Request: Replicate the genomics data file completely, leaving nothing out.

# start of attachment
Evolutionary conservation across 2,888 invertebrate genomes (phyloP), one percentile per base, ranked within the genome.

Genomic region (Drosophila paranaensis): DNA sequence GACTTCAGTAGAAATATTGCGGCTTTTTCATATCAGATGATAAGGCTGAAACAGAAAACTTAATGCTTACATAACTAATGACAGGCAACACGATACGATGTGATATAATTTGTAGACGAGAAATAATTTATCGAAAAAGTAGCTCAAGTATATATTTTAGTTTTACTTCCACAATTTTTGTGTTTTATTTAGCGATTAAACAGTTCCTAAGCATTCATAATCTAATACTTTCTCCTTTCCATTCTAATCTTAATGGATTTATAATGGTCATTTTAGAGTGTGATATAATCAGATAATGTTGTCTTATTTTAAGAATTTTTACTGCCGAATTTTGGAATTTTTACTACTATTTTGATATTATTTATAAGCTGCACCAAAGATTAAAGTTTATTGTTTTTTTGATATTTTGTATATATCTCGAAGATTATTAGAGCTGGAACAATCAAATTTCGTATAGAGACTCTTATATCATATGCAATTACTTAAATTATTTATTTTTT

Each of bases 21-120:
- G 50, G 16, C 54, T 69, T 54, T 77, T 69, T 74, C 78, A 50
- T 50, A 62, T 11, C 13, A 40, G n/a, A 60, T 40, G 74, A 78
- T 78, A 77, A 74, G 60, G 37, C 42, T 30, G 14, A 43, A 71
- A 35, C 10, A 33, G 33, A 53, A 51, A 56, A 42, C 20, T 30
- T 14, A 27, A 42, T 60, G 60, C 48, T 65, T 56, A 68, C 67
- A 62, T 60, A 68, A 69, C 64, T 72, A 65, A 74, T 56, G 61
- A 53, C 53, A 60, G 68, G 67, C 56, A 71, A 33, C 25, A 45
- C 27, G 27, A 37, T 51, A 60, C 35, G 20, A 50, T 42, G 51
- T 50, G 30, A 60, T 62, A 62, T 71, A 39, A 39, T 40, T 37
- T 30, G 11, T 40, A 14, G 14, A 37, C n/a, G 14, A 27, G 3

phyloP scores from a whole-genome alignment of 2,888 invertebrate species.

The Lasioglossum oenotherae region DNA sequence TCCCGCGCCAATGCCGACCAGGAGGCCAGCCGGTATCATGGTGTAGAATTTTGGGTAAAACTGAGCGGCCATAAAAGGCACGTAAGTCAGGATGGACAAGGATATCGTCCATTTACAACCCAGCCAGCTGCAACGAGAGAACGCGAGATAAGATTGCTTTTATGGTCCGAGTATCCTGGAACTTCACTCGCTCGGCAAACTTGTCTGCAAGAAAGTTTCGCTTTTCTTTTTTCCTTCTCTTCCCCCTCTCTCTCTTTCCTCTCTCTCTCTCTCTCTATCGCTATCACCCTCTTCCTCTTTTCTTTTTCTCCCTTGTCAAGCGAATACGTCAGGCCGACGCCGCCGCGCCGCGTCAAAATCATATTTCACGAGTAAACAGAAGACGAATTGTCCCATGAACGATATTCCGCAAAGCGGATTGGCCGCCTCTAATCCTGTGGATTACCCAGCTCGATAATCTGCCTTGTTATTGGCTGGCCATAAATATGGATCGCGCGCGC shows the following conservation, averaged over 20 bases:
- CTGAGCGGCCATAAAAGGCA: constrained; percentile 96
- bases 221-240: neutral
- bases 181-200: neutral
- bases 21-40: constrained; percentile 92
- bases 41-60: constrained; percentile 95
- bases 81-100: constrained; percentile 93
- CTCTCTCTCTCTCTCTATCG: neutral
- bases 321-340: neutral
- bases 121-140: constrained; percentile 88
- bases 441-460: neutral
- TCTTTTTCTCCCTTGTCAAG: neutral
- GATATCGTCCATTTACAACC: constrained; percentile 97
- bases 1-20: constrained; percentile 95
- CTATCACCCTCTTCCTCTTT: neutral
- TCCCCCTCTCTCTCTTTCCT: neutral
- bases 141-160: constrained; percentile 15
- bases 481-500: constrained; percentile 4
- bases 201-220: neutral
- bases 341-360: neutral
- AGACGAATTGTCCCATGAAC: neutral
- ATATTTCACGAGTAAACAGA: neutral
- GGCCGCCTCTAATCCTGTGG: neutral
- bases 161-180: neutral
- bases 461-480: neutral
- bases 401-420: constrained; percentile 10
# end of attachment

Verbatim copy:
Evolutionary conservation across 2,888 invertebrate genomes (phyloP), one percentile per base, ranked within the genome.

Genomic region (Drosophila paranaensis): DNA sequence GACTTCAGTAGAAATATTGCGGCTTTTTCATATCAGATGATAAGGCTGAAACAGAAAACTTAATGCTTACATAACTAATGACAGGCAACACGATACGATGTGATATAATTTGTAGACGAGAAATAATTTATCGAAAAAGTAGCTCAAGTATATATTTTAGTTTTACTTCCACAATTTTTGTGTTTTATTTAGCGATTAAACAGTTCCTAAGCATTCATAATCTAATACTTTCTCCTTTCCATTCTAATCTTAATGGATTTATAATGGTCATTTTAGAGTGTGATATAATCAGATAATGTTGTCTTATTTTAAGAATTTTTACTGCCGAATTTTGGAATTTTTACTACTATTTTGATATTATTTATAAGCTGCACCAAAGATTAAAGTTTATTGTTTTTTTGATATTTTGTATATATCTCGAAGATTATTAGAGCTGGAACAATCAAATTTCGTATAGAGACTCTTATATCATATGCAATTACTTAAATTATTTATTTTTT

Each of bases 21-120:
- G 50, G 16, C 54, T 69, T 54, T 77, T 69, T 74, C 78, A 50
- T 50, A 62, T 11, C 13, A 40, G n/a, A 60, T 40, G 74, A 78
- T 78, A 77, A 74, G 60, G 37, C 42, T 30, G 14, A 43, A 71
- A 35, C 10, A 33, G 33, A 53, A 51, A 56, A 42, C 20, T 30
- T 14, A 27, A 42, T 60, G 60, C 48, T 65, T 56, A 68, C 67
- A 62, T 60, A 68, A 69, C 64, T 72, A 65, A 74, T 56, G 61
- A 53, C 53, A 60, G 68, G 67, C 56, A 71, A 33, C 25, A 45
- C 27, G 27, A 37, T 51, A 60, C 35, G 20, A 50, T 42, G 51
- T 50, G 30, A 60, T 62, A 62, T 71, A 39, A 39, T 40, T 37
- T 30, G 11, T 40, A 14, G 14, A 37, C n/a, G 14, A 27, G 3

phyloP scores from a whole-genome alignment of 2,888 invertebrate species.

The Lasioglossum oenotherae region DNA sequence TCCCGCGCCAATGCCGACCAGGAGGCCAGCCGGTATCATGGTGTAGAATTTTGGGTAAAACTGAGCGGCCATAAAAGGCACGTAAGTCAGGATGGACAAGGATATCGTCCATTTACAACCCAGCCAGCTGCAACGAGAGAACGCGAGATAAGATTGCTTTTATGGTCCGAGTATCCTGGAACTTCACTCGCTCGGCAAACTTGTCTGCAAGAAAGTTTCGCTTTTCTTTTTTCCTTCTCTTCCCCCTCTCTCTCTTTCCTCTCTCTCTCTCTCTCTATCGCTATCACCCTCTTCCTCTTTTCTTTTTCTCCCTTGTCAAGCGAATACGTCAGGCCGACGCCGCCGCGCCGCGTCAAAATCATATTTCACGAGTAAACAGAAGACGAATTGTCCCATGAACGATATTCCGCAAAGCGGATTGGCCGCCTCTAATCCTGTGGATTACCCAGCTCGATAATCTGCCTTGTTATTGGCTGGCCATAAATATGGATCGCGCGCGC shows the following conservation, averaged over 20 bases:
- CTGAGCGGCCATAAAAGGCA: constrained; percentile 96
- bases 221-240: neutral
- bases 181-200: neutral
- bases 21-40: constrained; percentile 92
- bases 41-60: constrained; percentile 95
- bases 81-100: constrained; percentile 93
- CTCTCTCTCTCTCTCTATCG: neutral
- bases 321-340: neutral
- bases 121-140: constrained; percentile 88
- bases 441-460: neutral
- TCTTTTTCTCCCTTGTCAAG: neutral
- GATATCGTCCATTTACAACC: constrained; percentile 97
- bases 1-20: constrained; percentile 95
- CTATCACCCTCTTCCTCTTT: neutral
- TCCCCCTCTCTCTCTTTCCT: neutral
- bases 141-160: constrained; percentile 15
- bases 481-500: constrained; percentile 4
- bases 201-220: neutral
- bases 341-360: neutral
- AGACGAATTGTCCCATGAAC: neutral
- ATATTTCACGAGTAAACAGA: neutral
- GGCCGCCTCTAATCCTGTGG: neutral
- bases 161-180: neutral
- bases 461-480: neutral
- bases 401-420: constrained; percentile 10